Over 75 million Americans have been ordered to shelter in place or adhere to curfew to combat coronavirus spread as of March 23. Photo: Patricia Prudente, Unsplash.

As Americans across the country gear up for quarantine at home, we know you might be looking for new activities to keep you and your loved ones from falling into boredom. Here are some family resources that are fun, informative, and free! 

Virtual museum, zoo and theme park tours

Visit the Louvre, Walt Disney World, and the Metropolitan Museum of Art from the comfort of your home. This resource list, compiled by Good Housekeeping, features 30 museums, zoos, and theme parks that offer free virtual tours. 

Books for the whole family

Libraries around the country offer free e-books, audiobooks, and virtual storytime sessions for people of all ages. Check out Overdrive’s listing of public libraries and access e-material with your library card.

Internet access for K-12 and college students

Some of the nation’s largest internet providers like Altice USA and Spectrum are offering free internet service for lengths of up to two months or longer for eligible low-income families. Check out the links and see if your family qualifies.

PBS home learning tips

Learn how to talk to your children about the coronavirus pandemic using free advice from some of the country’s top child psychologists. Download educational apps and games for children from ages 2 to 8. And check out PBS’ free homeschool learning tips and tutorials on properly washing your hands and preventing the spread of coronavirus.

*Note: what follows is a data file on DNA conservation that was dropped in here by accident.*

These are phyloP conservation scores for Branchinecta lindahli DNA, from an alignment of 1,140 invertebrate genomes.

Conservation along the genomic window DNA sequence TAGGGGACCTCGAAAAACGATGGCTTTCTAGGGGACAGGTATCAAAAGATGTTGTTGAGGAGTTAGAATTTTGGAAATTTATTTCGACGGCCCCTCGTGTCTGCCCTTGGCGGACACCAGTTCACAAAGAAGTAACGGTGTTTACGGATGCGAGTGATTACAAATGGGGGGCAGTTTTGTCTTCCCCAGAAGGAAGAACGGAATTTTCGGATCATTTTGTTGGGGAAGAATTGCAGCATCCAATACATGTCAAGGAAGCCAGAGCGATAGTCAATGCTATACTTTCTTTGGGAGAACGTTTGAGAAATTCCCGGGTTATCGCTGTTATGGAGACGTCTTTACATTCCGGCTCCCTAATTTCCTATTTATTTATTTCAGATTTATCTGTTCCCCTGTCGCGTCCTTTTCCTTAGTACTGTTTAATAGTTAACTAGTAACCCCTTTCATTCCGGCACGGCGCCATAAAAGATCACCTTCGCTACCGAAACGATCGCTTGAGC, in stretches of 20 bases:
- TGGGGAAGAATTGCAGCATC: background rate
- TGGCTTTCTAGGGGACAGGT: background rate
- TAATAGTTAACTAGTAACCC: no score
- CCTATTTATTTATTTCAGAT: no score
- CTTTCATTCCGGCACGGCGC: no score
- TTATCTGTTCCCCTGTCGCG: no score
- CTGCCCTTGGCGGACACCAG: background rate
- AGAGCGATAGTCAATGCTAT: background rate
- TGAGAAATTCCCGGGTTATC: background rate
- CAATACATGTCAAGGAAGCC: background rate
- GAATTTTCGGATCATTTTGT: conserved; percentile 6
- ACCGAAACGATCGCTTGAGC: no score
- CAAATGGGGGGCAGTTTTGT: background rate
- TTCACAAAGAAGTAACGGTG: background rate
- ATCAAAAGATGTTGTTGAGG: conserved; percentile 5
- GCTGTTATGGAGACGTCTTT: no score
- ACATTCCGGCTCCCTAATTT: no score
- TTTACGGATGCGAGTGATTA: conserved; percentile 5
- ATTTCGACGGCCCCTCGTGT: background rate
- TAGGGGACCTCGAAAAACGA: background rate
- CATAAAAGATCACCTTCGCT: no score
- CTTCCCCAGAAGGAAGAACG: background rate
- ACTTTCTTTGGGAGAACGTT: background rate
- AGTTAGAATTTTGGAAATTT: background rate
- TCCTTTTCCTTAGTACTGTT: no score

Downloadable activity pages in English + Spanish

Every Child a Reader offers downloadable activity and coloring pages, available in English and Spanish, for children and teens. Kids can also download and print bookmarks and posters designed by acclaimed graphic artists and content creators.

Food bank tracker 

Are your family or friends in need of food during quarantine? Find a local food bank in your community using Feeding America’s food tracker. The tracker allows you to filter searches using your zip code and connects you to food bank websites and volunteer opportunities.

Mental health hotline

Feeling bummed about coronavirus? The Substance Abuse and Mental Health Services Administration (SAMHSA) is encouraging you to text or call their mental health hotline and speak to a mental health professional about your feelings.
And don’t forget to keep logging onto Projectpulso.org for all of the latest information affecting nuestra gente!


Herbert Norat (he/him/his) is a contributing writer for Pulso. A Bronx-born writer of Puerto Rican and Nicaraguan descent, he owns a small business, works as a library researcher, and writes for Bronx Narratives and The New York Public Library. Herbert lives with his fiance and daughter in the Bronx.